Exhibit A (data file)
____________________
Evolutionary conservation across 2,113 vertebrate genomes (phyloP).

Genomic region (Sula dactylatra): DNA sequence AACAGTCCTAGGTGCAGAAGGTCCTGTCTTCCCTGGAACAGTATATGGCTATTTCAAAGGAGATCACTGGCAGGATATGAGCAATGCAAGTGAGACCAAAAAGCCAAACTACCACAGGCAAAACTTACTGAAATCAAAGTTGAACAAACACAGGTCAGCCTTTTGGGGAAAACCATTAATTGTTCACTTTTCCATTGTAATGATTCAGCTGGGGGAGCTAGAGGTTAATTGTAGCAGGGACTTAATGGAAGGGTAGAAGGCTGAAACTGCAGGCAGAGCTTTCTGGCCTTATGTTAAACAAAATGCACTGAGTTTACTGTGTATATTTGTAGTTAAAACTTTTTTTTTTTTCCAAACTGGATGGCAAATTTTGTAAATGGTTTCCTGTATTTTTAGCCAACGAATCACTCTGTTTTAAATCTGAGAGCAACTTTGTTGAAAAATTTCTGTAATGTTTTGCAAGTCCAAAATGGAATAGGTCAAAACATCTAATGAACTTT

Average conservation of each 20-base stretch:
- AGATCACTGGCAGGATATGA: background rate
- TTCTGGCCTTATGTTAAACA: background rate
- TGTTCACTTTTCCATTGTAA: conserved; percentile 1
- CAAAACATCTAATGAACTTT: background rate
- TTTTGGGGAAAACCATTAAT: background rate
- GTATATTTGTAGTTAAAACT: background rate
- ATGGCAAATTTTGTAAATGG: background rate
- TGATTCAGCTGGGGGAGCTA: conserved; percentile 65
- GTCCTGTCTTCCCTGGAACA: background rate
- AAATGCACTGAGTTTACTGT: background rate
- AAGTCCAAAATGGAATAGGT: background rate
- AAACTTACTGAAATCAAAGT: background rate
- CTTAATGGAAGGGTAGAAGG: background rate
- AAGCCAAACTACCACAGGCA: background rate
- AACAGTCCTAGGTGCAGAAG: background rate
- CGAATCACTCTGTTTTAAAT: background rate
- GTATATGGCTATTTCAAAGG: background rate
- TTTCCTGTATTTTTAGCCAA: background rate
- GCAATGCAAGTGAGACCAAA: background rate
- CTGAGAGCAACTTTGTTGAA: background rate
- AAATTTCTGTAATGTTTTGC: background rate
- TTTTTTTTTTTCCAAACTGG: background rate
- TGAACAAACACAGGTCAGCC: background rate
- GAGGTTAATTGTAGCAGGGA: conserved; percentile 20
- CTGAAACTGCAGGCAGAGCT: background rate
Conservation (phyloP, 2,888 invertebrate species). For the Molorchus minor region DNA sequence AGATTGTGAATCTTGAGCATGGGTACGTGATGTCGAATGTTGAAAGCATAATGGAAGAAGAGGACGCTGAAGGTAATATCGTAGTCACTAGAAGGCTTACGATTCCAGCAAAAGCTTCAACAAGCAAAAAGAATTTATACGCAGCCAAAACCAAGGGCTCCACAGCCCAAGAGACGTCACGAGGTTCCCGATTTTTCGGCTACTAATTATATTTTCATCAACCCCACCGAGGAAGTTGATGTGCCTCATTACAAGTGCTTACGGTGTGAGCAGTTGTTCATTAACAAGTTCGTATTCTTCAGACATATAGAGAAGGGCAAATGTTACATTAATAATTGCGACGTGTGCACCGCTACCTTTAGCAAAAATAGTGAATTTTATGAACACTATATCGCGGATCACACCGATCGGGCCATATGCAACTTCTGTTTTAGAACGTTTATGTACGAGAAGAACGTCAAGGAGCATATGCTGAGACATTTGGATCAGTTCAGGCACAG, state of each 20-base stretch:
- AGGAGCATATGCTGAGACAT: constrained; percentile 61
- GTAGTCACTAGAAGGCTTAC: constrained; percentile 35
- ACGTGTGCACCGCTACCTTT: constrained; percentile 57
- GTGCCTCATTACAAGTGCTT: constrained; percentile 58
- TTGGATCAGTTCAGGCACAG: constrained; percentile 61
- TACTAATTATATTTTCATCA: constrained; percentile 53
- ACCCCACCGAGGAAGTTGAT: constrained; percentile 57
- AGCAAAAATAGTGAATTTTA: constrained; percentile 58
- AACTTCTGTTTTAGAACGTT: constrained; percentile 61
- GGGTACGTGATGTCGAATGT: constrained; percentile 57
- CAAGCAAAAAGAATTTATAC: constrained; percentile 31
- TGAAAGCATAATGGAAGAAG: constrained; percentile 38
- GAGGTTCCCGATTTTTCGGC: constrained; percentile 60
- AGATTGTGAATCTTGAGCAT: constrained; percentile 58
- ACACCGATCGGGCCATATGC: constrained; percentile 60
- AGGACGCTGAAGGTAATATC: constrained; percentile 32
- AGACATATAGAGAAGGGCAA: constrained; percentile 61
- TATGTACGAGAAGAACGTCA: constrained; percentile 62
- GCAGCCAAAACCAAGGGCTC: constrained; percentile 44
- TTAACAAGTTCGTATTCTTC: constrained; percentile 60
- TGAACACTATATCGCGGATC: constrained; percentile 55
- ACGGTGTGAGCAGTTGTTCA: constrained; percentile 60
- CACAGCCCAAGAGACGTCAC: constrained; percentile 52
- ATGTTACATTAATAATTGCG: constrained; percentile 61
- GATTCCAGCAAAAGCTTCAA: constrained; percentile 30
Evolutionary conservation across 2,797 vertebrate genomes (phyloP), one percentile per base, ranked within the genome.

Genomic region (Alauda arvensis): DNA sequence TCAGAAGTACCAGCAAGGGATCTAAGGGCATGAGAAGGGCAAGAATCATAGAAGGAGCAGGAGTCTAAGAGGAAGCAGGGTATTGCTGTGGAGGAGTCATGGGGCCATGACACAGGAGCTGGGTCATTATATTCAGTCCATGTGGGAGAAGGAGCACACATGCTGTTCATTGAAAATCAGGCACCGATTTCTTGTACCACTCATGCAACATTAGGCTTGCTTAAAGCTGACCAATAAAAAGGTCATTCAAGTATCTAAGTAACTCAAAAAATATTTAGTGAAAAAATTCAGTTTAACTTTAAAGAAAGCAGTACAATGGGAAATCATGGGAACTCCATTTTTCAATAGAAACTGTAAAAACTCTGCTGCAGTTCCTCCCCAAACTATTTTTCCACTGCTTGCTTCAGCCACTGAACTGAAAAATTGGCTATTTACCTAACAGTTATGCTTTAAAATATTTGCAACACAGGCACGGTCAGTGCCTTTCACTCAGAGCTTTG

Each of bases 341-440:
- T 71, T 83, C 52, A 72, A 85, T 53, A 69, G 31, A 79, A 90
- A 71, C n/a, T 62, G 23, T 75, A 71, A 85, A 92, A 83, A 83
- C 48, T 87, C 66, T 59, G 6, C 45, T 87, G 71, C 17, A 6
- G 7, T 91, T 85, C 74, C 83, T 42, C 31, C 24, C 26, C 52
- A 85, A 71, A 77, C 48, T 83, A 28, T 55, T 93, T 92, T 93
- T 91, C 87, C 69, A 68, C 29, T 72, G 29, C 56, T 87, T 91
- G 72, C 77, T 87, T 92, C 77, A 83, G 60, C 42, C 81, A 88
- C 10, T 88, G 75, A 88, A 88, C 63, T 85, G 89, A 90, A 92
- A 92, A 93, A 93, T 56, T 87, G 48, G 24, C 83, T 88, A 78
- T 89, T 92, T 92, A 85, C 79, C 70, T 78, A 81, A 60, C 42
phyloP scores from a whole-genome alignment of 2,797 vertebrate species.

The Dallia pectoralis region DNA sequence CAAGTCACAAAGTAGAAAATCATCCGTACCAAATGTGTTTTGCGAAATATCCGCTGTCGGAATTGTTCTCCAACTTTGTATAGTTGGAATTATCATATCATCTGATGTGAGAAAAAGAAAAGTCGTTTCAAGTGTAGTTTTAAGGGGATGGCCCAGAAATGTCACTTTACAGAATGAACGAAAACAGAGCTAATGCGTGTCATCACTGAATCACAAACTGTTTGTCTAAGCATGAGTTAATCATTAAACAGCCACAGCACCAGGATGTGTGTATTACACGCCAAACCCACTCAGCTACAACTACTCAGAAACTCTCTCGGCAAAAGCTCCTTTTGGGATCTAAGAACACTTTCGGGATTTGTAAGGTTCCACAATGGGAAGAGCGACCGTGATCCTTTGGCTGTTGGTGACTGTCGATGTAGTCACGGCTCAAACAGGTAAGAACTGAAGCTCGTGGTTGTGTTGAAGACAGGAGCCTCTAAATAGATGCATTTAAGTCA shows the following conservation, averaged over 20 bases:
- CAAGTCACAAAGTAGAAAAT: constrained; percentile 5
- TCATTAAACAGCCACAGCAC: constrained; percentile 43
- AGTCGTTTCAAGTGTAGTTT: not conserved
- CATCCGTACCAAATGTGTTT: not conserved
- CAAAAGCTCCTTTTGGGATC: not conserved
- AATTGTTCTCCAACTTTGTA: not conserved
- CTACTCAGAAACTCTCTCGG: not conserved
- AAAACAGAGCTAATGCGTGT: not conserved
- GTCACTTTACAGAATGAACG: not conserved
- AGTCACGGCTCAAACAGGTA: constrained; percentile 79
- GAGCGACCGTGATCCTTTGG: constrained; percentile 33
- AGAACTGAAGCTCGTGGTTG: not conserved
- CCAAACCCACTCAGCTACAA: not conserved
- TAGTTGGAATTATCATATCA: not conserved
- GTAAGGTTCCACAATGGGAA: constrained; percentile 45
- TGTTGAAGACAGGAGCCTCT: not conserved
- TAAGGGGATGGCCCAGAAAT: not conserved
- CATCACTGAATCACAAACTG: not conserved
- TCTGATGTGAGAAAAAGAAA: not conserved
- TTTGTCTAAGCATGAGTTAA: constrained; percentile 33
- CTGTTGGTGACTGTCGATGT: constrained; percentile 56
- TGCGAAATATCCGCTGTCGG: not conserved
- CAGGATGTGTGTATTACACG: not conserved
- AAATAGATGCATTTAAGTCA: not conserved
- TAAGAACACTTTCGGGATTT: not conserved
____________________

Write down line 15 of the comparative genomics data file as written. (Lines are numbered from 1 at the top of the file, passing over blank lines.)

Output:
- AAACTTACTGAAATCAAAGT: background rate